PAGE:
|HCC Site ID:||1725||Parish:||Hilsea ward, Portsmouth|
|Access:||Public Access||Ownership:||Portsmouth City Council|
Location and site
Gatcombe Gardens are situated on the west side of Copnor Road (A288) in Hilsea, Portsmouth, about two miles north of the city centre, and just south of the creek which used to separate Portsea Island from the mainland. In a densely residential area, the gardens provide a peaceful setting for the eighteenth century Grade II listed Gatcombe House to the north-east, which is now the prestigious headquarters of a local building firm and separated from the park by railings.
Although on Portsea Island, Hilsea was a settlement in the parish of Wymering until 1904 when the boundaries were extended to include the whole of Portsea Island into the Borough of Portsmouth. In the thirteenth century the Esturs family, lords of the manor of Gatcombe on the Isle of Wight, held a small portion of land at Hilsea, known later as the manor of Little Gatcombe to distinguish it from the larger one. The lands at Hilsea passed through many hands until in 1778 Admiral Sir Roger Curtis married Sarah Brady, daughter and heiress of Little Gatcombe. Gatcombe House was built about 1780, and it was around this time that Curtis was obliged to sell the site to the government as the estate was required for military purposes. For centuries, Hilsea was the first place reached by travellers after crossing the creek at Cosham, and soldiers who guarded the entrance to the island were housed just south of Hilsea in temporary or semi-permanent encampments. Permanent barracks were built from 1780 to the north-west of the house, and Sir Roger Curtis became Commander-in-Chief of the armed forces in Portsmouth and continued to live at Gatcombe House until his death in 1816. By 1854 The Royal Field Artillery were garrisoned here, where they remained until 1921, and Gatcombe House was used as the Officers’ Mess.
The OS 1st ed. 25″ 1868-78 map shows Gatcombe House as a rectangular building at the end of a long avenue of trees extending from the entrance on present-day London Road to a turning circle in front of the house, with a second parallel avenue to the north. There are several outbuildings to the north of the house, with gardens and parkland surrounding the house on all sides. To the northwest bordering London road are the Artillery Barracks which extend eastwards to the gardens north of Gatcombe House. By 1898 (OS 2nd ed. 25″), the house has been extended north- and southwards, and whilst the boundaries of the garden remain, it is difficult to see to what extent they were still in use. In 1921 the Royal Army Ordnance Corps took up residence at Hilsea Barracks until 1962 when the Army moved out. The OS 4th ed. 25″ 1932-33 shows Gatcombe Gardens much reduced in area: the avenue of trees leading to the house is gone, and a housing estate has been built to the south, occupying much of the original parkland. The gardens appear to be limited to the area immediately around the house, with a strip of trees forming the southern boundary. After the Army moved out in 1962, the site was neglected until sold to the City of Portsmouth in 1970, and private developers built the Gatcombe Park estate on the site of the former barracks between 1971-73. During this time Gatcombe House was falling into dereliction until it was bought and carefully restored as its headquarters by a local building company in the mid-1980s. The area to the south and west of the house became Gatcombe Gardens, a small public park of about four acres (1.62 ha.), which was redesigned in 2002 by Portsmouth City Council.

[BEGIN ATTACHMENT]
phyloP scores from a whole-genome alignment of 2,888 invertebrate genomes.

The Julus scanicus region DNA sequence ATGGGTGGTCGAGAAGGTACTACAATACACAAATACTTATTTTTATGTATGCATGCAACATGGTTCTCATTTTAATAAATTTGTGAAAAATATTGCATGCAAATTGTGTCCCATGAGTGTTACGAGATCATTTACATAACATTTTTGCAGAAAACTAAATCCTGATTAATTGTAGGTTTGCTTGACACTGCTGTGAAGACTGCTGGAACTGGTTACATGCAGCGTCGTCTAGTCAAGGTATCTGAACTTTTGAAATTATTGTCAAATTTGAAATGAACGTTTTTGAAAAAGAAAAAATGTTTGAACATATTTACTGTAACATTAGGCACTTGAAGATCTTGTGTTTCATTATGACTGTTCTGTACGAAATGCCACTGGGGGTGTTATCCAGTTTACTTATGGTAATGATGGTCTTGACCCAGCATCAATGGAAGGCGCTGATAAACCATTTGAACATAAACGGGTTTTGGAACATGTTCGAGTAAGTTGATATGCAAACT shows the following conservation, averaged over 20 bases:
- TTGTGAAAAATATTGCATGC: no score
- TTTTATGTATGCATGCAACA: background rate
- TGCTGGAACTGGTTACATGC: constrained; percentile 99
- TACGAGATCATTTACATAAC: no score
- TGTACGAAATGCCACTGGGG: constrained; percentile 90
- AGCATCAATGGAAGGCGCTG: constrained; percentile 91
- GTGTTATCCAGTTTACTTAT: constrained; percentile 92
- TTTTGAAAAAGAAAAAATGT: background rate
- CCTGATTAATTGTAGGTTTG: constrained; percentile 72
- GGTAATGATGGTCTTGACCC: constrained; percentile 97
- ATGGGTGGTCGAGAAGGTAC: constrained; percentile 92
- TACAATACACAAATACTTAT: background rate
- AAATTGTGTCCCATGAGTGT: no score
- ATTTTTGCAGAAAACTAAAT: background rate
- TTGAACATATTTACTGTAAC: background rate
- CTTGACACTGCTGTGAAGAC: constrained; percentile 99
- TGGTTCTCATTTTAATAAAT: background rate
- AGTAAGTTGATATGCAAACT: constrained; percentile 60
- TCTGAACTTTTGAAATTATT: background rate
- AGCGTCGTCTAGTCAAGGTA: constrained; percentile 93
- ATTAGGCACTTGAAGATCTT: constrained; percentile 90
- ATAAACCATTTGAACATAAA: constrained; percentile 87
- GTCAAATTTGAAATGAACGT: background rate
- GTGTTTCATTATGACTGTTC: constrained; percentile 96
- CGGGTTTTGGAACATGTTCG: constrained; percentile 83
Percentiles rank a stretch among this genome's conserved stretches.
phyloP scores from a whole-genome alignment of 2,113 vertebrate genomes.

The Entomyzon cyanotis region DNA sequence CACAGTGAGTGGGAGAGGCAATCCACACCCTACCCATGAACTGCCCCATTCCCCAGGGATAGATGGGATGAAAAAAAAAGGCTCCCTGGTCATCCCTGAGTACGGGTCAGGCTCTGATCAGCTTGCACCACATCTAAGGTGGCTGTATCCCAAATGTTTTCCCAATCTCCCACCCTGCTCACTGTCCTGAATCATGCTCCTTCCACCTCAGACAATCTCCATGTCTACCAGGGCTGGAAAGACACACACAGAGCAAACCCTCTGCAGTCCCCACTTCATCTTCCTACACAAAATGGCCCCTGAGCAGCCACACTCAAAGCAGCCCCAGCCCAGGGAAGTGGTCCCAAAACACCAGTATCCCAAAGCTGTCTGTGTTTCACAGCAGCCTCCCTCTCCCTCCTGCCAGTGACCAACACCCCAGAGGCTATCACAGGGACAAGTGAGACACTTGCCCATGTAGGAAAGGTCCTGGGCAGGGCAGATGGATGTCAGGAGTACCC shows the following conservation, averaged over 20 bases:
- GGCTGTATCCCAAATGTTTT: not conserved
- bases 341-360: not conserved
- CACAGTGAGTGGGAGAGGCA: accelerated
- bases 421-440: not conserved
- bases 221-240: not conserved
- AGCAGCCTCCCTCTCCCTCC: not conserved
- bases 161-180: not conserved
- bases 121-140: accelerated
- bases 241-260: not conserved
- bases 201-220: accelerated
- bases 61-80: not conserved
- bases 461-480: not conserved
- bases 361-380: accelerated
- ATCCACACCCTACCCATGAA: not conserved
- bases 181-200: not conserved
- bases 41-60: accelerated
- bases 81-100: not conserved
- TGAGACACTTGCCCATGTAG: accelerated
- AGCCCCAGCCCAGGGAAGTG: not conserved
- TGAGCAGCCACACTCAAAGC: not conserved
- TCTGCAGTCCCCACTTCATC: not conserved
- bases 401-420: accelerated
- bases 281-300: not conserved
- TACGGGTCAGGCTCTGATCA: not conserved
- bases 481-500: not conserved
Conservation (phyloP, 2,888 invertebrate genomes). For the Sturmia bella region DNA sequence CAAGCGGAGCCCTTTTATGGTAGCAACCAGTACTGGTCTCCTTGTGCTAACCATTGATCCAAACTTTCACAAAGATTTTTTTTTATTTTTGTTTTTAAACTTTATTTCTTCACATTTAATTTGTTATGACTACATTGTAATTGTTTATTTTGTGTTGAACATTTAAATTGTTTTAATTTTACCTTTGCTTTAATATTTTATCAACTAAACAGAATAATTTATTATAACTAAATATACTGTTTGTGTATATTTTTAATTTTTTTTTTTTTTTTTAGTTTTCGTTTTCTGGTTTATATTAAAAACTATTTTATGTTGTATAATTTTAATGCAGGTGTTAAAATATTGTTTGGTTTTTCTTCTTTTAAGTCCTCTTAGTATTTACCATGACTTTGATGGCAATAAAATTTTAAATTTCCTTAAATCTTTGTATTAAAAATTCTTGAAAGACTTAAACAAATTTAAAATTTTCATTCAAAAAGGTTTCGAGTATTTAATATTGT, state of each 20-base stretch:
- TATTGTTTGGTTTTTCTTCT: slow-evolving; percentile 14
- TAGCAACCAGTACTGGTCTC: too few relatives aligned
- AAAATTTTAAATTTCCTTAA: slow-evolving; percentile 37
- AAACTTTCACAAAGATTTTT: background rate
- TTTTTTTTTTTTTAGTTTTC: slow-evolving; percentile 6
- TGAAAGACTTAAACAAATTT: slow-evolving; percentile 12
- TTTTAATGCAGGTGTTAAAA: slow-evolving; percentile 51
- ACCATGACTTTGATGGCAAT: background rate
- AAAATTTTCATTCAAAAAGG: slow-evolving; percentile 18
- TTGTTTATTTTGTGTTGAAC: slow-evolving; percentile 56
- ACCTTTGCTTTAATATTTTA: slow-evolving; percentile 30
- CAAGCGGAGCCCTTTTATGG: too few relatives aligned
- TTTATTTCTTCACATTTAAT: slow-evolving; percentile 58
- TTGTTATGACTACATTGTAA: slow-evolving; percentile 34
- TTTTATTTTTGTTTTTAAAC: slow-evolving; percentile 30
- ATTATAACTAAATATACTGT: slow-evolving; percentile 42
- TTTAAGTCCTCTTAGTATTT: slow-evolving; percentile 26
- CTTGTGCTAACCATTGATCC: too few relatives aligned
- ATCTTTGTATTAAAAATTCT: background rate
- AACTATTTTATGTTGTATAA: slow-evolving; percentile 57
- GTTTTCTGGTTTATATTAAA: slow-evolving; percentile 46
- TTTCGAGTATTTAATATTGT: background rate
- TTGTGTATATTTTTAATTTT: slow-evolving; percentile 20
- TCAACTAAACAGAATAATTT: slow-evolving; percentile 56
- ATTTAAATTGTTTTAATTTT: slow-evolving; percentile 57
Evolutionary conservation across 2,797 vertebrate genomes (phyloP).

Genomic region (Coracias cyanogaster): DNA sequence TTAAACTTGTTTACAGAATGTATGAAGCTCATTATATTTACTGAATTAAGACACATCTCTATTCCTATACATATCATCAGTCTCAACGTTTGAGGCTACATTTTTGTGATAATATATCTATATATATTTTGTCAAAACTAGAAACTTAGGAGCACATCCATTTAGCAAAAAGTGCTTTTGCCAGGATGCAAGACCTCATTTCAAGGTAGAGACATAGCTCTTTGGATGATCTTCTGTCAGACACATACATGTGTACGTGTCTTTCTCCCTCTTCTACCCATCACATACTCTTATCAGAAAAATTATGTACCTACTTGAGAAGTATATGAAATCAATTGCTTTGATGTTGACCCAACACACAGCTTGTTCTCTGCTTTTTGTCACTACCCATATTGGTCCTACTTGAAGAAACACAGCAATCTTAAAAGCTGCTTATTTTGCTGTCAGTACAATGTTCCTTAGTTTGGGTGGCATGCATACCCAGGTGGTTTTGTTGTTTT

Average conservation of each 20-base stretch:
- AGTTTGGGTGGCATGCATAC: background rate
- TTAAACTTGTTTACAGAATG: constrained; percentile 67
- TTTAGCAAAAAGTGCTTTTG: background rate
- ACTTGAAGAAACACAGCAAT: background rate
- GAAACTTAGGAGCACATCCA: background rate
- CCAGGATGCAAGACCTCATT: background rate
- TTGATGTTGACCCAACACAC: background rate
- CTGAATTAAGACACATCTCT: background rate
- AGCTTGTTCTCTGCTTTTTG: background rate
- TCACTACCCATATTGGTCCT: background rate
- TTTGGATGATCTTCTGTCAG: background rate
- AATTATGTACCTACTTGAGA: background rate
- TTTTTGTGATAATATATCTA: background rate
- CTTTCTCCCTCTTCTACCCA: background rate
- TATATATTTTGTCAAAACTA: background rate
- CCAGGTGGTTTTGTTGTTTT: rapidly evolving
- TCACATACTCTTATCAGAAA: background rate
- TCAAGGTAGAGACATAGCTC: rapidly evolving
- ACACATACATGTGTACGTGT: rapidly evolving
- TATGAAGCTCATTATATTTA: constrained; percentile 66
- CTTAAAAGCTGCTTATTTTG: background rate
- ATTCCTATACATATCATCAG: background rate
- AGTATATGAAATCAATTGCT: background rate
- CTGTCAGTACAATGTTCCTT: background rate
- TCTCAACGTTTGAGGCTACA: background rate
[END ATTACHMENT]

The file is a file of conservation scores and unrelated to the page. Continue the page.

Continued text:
Today the small park is a green oasis in a densely residential area. Access is either from Copnor Road in the east, or a quiet cul-de-sac from the west, with Gatcombe House to the north-east separated by brick and iron railings which disguise somewhat the car park provision. The circular carriage sweep in front of the house is bounded by black iron railings. As you enter the park from the east, there is a small formal garden area on the right, and a band of trees on the left which extends along the southern edge of the park. In the south-west corner is a 19th century domed temple from the Italienate gardens at Crichel House, Dorset, re-erected in the park in the 1970s which, together with the Wellingtonia (Sequoiadendron giganteum) in the grassed area to the north, fits in well with the backdrop of Gatcombe House.
A late 18th century house with parkland which for most of its life was used for military purposes. Sensitive restoration by a local company has saved the house from dereliction. Whilst the majority of the garden and parkland have been built on, a small area, redesigned to complement the setting of the house, has been preserved as a quiet open space for public use.
Information: May 2013
1st ed. 25″ 1868-78
2nd ed. 25″ 1898
4th ed. 25″ 1932-33
Mastermap 1:3000 2012